Stop the Presses: More Chicagoland Public Corruption

Two cases where public officials were funneling business to their old law firms

Here’s the headline in the Chicago Tribune:

High-ranking Cook County [Chicago] prosecutor resigns after inquiry into case referrals to former employer

An internal review found [Chaka Patterson] had referred business to his old law firm, allowing it to charge up to $315 an hour above the county’s standard rate, according to an official and county records.

Patterson, a 49-year-old former partner at the Chicago offices of the global law firm Jones Day, became head of the county prosecutor’s office’s civil division in February just months after State’s Attorney Kim Foxx’s 2016 election victory.

. . . . The issue of potential problems with law firms came up in a different context during the 2016 campaign after Foxx resigned from her job as chief of staff for County Board President Toni Preckwinkle to run for office. The Tribune reported that Foxx did consulting work for Power Rogers & Smith, a personal injury firm that had filed cases against the county. –Chicago Tribune

It is the second time in two weeks that referrals to high-priced law firms have led to resignations by top public officials.

The other recent case involved the head of the Chicago Public Schools (CPS) and the top attorney there:

CPS chief Forrest Claypool resigns after being accused of ethics probe cover-up

Claypool was accused of orchestrating a “full-blown cover-up” by the district inspector general, who called for the CEO’s ouster in a blistering report given to the school board Wednesday. ….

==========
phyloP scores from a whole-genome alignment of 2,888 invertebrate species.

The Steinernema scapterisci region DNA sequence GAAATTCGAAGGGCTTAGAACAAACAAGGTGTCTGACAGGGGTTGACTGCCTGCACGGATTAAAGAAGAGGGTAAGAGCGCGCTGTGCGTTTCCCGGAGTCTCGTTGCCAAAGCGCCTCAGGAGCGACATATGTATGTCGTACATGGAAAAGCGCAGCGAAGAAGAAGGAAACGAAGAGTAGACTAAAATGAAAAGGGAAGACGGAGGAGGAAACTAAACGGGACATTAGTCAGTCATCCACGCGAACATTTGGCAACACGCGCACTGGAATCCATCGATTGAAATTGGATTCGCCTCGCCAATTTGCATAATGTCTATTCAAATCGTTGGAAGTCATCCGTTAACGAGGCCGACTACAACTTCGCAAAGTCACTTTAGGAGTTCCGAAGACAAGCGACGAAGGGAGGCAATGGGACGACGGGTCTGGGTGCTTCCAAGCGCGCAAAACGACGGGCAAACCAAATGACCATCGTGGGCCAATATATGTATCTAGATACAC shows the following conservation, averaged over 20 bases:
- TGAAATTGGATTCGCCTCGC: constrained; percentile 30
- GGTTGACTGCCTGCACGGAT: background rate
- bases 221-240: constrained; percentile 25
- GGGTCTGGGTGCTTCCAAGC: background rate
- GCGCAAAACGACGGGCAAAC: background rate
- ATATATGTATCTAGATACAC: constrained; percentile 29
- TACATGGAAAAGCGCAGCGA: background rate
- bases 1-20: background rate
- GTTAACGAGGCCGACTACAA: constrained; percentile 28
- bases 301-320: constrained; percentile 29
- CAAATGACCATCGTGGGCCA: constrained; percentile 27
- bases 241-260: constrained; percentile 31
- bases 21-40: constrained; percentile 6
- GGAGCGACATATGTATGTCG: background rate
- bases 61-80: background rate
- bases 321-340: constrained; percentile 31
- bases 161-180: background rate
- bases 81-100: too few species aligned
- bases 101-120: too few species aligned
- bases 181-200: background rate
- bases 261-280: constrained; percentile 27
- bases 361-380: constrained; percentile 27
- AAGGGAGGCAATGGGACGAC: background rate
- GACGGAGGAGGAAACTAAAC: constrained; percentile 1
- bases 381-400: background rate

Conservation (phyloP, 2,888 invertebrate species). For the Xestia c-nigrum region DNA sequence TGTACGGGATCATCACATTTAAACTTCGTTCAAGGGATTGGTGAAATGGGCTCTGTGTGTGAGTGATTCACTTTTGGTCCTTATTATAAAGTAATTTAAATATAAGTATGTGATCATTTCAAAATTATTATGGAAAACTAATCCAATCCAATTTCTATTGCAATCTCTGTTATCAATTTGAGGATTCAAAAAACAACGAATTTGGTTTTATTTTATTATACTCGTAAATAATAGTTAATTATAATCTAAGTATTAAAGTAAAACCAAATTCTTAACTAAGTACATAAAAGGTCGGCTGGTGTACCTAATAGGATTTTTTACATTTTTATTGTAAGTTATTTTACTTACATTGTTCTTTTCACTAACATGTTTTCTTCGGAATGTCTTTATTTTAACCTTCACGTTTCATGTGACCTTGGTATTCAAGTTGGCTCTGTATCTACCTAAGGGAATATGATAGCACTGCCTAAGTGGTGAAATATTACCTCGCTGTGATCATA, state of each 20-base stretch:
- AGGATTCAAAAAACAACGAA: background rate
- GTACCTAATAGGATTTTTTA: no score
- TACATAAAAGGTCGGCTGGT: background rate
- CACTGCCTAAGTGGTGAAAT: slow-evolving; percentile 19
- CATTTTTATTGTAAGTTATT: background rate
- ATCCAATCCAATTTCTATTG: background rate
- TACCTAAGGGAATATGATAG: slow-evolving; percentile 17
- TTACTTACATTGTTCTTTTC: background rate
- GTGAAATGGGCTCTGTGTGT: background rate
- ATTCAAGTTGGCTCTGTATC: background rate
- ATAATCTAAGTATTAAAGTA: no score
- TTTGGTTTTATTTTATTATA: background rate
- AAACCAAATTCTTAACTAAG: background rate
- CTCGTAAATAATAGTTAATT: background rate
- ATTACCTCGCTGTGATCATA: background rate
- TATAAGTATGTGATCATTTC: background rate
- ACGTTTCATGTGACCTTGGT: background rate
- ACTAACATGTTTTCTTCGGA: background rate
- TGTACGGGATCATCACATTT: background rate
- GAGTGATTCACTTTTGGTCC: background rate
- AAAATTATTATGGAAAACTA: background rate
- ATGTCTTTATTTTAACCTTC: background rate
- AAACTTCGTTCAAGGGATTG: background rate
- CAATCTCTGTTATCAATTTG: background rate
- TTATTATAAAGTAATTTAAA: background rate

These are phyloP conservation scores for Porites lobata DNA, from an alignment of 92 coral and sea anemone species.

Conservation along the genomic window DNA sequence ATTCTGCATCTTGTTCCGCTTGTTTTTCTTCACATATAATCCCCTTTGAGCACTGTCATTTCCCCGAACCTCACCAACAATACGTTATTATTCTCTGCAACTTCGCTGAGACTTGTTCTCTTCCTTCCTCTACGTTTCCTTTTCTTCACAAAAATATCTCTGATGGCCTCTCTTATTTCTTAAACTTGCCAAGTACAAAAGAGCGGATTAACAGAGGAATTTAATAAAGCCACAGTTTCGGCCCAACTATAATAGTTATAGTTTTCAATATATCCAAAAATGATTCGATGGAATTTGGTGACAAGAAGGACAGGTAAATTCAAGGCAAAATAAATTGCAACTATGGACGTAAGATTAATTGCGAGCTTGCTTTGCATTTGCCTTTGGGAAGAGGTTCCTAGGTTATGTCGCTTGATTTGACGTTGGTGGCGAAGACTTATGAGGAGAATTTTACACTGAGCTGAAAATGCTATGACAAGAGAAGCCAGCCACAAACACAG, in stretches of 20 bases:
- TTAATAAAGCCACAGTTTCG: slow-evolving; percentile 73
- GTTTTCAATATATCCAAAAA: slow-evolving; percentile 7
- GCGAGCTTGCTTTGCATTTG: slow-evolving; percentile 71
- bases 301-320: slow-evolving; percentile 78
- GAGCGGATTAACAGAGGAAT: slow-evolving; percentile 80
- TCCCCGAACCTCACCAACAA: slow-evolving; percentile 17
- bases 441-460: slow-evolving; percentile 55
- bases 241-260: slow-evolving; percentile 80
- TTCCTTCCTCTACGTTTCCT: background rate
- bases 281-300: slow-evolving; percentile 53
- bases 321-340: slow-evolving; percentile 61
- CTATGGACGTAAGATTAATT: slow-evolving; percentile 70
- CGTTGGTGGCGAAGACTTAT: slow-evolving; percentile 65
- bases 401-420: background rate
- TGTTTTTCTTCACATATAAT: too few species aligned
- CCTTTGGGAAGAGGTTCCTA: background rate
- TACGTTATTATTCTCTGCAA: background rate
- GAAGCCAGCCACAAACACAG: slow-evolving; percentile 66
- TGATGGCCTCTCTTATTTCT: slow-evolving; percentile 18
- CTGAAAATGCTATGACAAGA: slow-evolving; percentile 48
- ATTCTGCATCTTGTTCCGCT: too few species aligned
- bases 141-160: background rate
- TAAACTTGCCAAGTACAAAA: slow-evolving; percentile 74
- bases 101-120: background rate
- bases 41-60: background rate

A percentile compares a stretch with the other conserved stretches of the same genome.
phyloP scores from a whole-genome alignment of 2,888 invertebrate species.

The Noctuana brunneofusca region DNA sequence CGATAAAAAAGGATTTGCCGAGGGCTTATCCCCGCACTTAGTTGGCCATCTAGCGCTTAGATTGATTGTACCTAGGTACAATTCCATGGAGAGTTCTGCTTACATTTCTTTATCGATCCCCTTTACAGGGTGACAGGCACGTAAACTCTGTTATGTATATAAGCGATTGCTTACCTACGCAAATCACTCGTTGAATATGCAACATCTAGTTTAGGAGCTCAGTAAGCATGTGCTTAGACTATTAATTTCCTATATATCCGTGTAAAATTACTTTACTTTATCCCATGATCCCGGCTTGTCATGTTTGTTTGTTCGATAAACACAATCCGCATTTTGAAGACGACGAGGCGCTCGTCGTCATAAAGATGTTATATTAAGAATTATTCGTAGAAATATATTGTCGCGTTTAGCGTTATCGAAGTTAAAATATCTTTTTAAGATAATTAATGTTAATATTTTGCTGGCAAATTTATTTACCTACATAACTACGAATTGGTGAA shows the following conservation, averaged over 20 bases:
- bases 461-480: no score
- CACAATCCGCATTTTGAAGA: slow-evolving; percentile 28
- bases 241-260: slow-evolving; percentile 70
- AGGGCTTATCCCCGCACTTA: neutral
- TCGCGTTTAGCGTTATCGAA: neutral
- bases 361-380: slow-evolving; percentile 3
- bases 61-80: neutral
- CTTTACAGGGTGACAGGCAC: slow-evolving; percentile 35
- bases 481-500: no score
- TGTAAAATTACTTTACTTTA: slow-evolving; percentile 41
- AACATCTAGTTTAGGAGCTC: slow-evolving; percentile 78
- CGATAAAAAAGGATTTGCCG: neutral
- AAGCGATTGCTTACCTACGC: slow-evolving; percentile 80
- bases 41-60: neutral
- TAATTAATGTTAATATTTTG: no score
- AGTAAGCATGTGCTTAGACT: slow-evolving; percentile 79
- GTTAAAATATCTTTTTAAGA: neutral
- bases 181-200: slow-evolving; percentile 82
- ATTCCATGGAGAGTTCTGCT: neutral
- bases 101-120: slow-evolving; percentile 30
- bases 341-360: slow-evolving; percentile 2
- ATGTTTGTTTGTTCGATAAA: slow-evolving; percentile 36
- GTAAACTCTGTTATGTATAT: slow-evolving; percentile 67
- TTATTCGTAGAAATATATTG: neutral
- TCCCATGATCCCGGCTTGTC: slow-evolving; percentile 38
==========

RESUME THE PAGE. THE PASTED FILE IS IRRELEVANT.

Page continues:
A report from CPS Inspector General Nicholas Schuler was scathing in its criticism of Claypool. The district CEO “repeatedly lied” during an ethics investigation involving the top CPS attorney [Ron Marmer], the report said.

Schuler on Friday said the latest upheaval at the district’s top ranks could have been avoided if Claypool agreed to remove General Counsel Ron Marmer from overseeing a contract with his former firm, Jenner & Block. CPS hired the firm, which was still making severance payments to Marmer, to manage a civil rights lawsuit against the state of Illinois that was ultimately dropped. –Chicago Tribune

Now that you know what kind of corruption an Inspector General can uncover, is it any surprise that the Chicago City Council refuses to allow any IG to investigate it?

FBI Search Dog On the Prowl and Pointing Toward . . .

The Chicago Tribune‘s wonderful editorial cartoonist, Scott Stantis, has often penned negative drawings about Pres. Trump.

He has not been especially critical of the Trump investigations… until now.